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This experiment was undertaken under the direction of Dr. A. C. Ivy to ascertain the quantity of blood which, when taken by mouth, will produce a tarry stool.
Ten healthy medical students were the subjects of the experiment. The procedure employed was essentially the drinking of venous blood drawn from the subject and subsequent gross examination for a tarry stool; that is, a stool which was black and glistening. No microscopic or chemical tests for blood were used, for the results of such an examination are not obtained in a patient's history. Progressively larger quantities of blood were taken by the subject until a tarry stool occurred. Sufficient time in each case was allowed for passage of the blood through the gastrointestinal tract before larger quantities were taken. Each subject was allowed to eat a general diet of his own choice; in addition, four of the students repeated the experiment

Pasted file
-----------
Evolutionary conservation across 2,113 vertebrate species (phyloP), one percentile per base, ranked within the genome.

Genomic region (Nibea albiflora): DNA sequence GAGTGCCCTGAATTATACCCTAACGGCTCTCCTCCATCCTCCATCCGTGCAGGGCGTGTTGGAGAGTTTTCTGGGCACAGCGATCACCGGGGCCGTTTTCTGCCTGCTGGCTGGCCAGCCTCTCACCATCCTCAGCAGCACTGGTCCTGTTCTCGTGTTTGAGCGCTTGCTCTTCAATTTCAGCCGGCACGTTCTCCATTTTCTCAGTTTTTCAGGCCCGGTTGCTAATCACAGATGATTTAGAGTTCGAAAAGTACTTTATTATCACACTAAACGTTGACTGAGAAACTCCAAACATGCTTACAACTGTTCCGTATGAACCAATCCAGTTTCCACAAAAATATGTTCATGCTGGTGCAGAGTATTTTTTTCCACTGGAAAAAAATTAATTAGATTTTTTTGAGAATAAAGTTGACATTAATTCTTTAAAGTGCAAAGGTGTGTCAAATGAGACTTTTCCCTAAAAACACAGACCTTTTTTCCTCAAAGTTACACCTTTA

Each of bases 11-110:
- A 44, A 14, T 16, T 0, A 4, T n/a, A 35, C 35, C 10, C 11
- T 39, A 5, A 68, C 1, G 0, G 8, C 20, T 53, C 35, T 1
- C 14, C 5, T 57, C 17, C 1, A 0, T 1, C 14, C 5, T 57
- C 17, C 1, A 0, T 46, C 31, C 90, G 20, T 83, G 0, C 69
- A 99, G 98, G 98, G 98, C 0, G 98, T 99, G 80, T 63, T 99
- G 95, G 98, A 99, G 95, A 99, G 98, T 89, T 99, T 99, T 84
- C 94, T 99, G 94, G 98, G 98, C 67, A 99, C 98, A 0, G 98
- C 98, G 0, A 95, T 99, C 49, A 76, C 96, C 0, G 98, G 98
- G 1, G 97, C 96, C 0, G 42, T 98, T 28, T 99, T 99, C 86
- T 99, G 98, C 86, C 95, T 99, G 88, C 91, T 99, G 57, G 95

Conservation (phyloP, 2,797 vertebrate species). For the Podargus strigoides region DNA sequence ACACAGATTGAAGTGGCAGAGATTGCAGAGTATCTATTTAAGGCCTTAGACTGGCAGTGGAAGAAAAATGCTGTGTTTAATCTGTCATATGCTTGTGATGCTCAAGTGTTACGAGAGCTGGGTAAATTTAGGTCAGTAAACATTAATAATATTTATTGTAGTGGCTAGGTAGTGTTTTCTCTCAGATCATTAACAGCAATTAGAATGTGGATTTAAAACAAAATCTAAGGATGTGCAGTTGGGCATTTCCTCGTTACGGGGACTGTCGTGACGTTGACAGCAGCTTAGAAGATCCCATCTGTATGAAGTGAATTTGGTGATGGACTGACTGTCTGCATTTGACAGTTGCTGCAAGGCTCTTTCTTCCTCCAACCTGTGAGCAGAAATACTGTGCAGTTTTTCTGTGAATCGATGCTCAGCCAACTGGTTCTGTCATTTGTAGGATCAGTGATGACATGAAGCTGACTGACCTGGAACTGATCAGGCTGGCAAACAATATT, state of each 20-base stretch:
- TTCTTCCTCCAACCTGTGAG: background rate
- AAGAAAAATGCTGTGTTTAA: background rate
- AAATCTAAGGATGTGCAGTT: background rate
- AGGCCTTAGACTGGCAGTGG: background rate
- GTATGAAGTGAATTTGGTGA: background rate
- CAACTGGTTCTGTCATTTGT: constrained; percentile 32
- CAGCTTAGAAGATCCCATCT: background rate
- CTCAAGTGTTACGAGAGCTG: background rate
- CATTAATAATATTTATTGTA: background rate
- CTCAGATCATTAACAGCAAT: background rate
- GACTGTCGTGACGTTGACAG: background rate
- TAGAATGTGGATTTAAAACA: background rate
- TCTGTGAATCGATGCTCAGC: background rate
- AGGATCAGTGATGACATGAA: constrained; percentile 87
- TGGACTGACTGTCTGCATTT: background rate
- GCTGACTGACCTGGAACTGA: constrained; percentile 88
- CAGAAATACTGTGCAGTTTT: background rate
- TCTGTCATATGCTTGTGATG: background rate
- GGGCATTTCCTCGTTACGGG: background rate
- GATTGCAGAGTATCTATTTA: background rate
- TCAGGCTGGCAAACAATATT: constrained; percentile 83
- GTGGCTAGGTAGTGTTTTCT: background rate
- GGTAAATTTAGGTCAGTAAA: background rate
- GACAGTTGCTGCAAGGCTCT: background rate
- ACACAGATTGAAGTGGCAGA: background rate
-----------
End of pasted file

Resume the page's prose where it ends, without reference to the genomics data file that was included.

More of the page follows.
Daniel WA, Egan S. THE QUANTITY OF BLOOD REQUIRED TO PRODUCE A TARRY STOOL. JAMA. 1939;113(25):2232. doi:10.1001/jama.1939.72800500004009c
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